Selecciona una palabra y presiona la tecla d para obtener su definición.



Ibid., p. 25. (N. del A.)



See T. A. Sackett, «The Meaning of Miau», 26: «[Villaamil] begins to believe that like another Messiah, Christ, he must suffer a passion and martyrdom before his ideas will be accepted». (N. del A.)



See Robert J. Weber, The Miau Manuscript of Benito Pérez Galdós, University of California Publications in Modern Philology (Berkeley and Los Angeles, 1964), 132. (N. del A.)



The Society for Psychical Research was founded in London in 1882, six years before the publication of Miau. The members were concerned, not only with the actual investigation of cases of psychical phenomena reported to them, but also with the collection and diffusion of such cases: see H. J. Eysenck, Sense and Nonsense in Psychology (Harmondsworth: Penguin, 1978), 110. Galdós' interest in the paranormal may have been aroused, not only by the publications of this society, but also by his friendship with Dr. Tolosa Latour: see M. Gordon, «The Medical Background to La desheredada», and Joseph Schraibman, Dreams in the Novels of Galdós. (N. del A.)



See Sackett, «The Meaning of Miau», 32, and Alfredo Rodríguez, Estudios sobre la novela de Galdós (Madrid: José Porrúa Turanzas, 1978), 62-63. Rodríguez notes some similarities between Víctor and Don Juan. Here we may add that, like the original Don Juan in Tirso's El burlador de Sevilla, Víctor is a burlador who seems more interested in deceiving than in sensual pleasure; also, like Tirso's character, he is essentially theatrical: see Daniel Rogers, Tirso de Molina: El burlador de Sevilla, Critical Guides to Spanish Texts (London: Grant and Cutler and Tamesis Books, 1977), 31-40. Tirso was the first to see Don Juan as the personification of the Devil: Catalinón calls him Lucifer in line 1774, Act II. (N. del A.)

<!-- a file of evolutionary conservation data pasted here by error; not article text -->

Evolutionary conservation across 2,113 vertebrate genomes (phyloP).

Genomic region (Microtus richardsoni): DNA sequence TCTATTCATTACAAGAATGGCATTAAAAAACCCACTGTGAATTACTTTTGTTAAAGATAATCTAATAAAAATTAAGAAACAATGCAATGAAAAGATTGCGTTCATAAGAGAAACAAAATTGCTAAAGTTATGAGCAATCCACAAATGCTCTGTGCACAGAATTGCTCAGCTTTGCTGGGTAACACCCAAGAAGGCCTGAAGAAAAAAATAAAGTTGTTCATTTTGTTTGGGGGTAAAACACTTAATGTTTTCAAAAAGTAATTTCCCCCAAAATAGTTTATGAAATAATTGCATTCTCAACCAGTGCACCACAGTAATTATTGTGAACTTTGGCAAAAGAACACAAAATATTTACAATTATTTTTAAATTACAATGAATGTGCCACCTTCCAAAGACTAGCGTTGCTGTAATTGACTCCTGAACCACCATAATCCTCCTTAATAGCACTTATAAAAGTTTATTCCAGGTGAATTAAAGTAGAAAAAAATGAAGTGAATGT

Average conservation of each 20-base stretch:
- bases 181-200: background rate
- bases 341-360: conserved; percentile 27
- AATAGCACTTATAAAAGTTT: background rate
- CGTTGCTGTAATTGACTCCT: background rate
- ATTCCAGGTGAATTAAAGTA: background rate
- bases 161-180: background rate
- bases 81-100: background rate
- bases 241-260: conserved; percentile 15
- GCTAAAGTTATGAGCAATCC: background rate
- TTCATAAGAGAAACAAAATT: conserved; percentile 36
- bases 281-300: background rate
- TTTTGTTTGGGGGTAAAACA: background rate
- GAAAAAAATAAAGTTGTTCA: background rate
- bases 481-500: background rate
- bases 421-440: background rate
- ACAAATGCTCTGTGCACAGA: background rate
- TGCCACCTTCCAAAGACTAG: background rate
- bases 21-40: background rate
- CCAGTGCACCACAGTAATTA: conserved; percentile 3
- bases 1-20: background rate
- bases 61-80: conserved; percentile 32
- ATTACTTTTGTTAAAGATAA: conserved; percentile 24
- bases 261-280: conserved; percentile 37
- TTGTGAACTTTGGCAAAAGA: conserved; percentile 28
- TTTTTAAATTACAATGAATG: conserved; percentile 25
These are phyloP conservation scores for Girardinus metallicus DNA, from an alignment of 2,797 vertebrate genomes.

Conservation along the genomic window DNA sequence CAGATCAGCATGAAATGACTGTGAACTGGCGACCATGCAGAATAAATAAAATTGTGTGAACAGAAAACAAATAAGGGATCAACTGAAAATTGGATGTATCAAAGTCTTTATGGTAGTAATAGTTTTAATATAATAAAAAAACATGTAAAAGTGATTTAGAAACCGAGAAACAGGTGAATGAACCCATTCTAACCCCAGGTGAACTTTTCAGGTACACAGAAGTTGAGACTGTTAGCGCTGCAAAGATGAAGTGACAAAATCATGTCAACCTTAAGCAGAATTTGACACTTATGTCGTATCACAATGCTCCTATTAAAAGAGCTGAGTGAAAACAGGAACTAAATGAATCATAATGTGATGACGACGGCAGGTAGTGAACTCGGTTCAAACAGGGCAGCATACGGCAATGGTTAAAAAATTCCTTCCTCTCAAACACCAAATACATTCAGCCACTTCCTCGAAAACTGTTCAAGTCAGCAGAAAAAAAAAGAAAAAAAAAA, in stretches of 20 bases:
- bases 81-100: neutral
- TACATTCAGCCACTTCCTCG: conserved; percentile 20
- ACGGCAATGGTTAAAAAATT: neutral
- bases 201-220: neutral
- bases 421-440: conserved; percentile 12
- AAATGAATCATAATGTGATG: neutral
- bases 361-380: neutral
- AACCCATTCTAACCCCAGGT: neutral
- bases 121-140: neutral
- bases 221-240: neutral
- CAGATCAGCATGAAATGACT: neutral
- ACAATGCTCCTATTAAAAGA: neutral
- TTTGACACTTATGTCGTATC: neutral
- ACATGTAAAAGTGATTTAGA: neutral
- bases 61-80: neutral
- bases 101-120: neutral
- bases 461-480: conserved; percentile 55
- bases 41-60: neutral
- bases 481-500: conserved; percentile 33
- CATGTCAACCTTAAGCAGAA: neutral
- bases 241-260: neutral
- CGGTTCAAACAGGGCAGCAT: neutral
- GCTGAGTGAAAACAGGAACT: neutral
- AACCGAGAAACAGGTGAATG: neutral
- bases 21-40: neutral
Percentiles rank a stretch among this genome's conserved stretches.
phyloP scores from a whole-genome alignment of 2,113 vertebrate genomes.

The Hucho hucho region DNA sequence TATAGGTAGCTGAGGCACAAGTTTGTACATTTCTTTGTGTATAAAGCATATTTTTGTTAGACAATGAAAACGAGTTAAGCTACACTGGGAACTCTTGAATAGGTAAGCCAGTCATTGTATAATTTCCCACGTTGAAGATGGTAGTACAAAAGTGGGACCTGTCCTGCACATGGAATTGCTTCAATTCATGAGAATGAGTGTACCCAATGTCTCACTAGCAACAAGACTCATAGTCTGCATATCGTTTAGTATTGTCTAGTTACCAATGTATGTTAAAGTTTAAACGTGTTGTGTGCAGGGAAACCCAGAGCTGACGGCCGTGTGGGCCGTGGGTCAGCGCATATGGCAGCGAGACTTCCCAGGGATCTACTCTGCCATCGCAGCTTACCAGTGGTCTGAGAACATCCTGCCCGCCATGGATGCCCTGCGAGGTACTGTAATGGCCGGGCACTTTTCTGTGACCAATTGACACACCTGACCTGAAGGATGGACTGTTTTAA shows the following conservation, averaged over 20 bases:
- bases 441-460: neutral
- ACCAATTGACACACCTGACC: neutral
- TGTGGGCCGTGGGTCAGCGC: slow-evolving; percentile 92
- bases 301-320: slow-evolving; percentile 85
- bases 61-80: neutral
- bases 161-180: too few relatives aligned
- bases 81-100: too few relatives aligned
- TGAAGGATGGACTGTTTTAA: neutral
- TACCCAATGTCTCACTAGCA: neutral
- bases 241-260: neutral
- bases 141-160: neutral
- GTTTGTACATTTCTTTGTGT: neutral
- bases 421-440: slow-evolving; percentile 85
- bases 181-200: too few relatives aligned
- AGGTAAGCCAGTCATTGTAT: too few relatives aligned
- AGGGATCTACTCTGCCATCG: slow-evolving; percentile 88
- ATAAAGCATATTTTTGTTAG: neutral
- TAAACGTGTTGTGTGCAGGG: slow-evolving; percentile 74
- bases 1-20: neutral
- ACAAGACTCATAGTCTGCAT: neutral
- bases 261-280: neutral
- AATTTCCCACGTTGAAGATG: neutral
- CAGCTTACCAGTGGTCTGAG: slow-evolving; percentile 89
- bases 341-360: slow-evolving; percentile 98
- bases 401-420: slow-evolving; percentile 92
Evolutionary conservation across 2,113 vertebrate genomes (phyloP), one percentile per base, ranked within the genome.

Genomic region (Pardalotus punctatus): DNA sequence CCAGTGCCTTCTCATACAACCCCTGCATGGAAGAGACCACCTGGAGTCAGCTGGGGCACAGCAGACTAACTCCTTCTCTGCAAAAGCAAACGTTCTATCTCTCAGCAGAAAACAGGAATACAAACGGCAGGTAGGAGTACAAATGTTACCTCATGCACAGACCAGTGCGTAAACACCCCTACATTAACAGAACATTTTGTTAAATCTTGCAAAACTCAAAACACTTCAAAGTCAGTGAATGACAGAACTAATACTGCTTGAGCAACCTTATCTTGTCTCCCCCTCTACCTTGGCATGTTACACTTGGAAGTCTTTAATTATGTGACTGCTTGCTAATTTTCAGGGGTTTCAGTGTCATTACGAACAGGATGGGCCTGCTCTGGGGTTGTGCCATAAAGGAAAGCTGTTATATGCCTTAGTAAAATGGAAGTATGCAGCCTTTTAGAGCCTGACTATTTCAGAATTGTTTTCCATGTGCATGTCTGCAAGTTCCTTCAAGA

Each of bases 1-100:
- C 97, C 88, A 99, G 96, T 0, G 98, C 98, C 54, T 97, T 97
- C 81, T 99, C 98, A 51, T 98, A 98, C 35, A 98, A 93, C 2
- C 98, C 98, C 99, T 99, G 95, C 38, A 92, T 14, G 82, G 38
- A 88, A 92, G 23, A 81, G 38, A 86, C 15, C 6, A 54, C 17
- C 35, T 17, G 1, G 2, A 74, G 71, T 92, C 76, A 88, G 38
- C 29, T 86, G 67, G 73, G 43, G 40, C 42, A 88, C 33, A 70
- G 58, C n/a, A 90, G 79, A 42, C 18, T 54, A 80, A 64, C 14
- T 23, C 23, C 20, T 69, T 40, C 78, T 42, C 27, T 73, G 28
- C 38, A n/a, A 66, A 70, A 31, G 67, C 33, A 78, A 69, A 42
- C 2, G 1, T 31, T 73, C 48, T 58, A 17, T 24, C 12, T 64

In the Alpha version, the good God tells Luisito that the Devil often comes to Congress, thereby further identifying the God that rules over the Administration with him: see Weber, The Miau Manuscript, 151. In Act III, scene IV of Casandra, Ismael states his belief in the two Gods: the first is «un Dios político, gubernamental, militar, judicial, administrativo y un poquito burocrático... El otro Dios, el de los Pobres, es el que recoge a todos los desengañados del Dios de los Ricos, a los que no tienen influencia ni poder alguno en los mangoneos de la política ni de la Iglesia... Su nombre encabeza las cesantías...» Novelas y Miscelánea (Madrid: Aguilar, 1977), 960a. Pipá, the eponymous child observer of Clarín's short story (published two years before Miau in 1886), also expresses his belief in two gods: Obras selectas, second ed. (Madrid: Biblioteca Nueva, 1966), 824-26. (N. del A.)



For other factors contributing to Villaamil's suicide, see Stephen Miller, «Villaamil's Suicide: Action, Character and Motivation», AG, 14 (1979), 83-96. (N. del A.)



«Miau: Prelude to a Reassessment», 59. (N. del A.)



«Yet Another Interpretation», 8. (N. del A.)



Galdós, novelista moderno, 339. Galdós may have intended Abelarda to see herself as a Mater Dolorosa, just as Villaamil sees himself as a Christ-figure: see p. 577, 1080b. (N. del A.)